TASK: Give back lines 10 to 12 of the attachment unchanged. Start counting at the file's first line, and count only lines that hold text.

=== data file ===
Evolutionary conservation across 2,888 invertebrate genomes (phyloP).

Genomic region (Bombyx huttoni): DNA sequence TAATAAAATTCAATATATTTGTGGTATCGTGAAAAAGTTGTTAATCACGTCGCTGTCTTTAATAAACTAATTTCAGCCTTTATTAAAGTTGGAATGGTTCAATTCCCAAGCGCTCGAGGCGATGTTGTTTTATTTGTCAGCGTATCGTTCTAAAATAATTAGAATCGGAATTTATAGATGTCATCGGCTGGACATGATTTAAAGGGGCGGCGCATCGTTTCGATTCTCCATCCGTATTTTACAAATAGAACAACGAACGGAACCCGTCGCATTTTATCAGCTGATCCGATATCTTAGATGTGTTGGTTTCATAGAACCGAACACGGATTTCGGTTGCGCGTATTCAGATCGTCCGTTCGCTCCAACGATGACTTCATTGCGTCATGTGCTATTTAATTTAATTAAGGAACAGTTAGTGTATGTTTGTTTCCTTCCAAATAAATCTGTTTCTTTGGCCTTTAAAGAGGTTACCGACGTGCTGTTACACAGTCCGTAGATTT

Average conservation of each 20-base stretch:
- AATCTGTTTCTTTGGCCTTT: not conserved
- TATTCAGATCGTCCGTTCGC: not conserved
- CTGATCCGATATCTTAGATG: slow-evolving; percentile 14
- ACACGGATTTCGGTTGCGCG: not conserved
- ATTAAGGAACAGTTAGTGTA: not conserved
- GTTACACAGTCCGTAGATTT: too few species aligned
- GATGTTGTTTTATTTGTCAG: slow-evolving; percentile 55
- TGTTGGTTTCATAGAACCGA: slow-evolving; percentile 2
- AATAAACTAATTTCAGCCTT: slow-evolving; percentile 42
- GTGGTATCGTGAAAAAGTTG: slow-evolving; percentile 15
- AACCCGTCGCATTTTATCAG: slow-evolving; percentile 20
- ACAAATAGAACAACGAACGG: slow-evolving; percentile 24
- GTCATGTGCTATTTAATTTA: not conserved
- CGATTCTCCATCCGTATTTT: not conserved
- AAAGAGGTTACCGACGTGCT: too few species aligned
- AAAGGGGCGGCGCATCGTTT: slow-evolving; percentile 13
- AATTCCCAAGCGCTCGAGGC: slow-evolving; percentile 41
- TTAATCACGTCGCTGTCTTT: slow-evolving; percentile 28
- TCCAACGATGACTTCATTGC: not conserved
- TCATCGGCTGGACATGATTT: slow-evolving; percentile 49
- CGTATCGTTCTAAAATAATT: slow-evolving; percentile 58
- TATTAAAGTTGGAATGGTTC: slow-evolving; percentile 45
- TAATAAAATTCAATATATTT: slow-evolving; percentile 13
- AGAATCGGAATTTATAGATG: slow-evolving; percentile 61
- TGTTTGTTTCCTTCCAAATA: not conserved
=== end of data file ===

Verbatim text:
- GATGTTGTTTTATTTGTCAG: slow-evolving; percentile 55
- TGTTGGTTTCATAGAACCGA: slow-evolving; percentile 2
- AATAAACTAATTTCAGCCTT: slow-evolving; percentile 42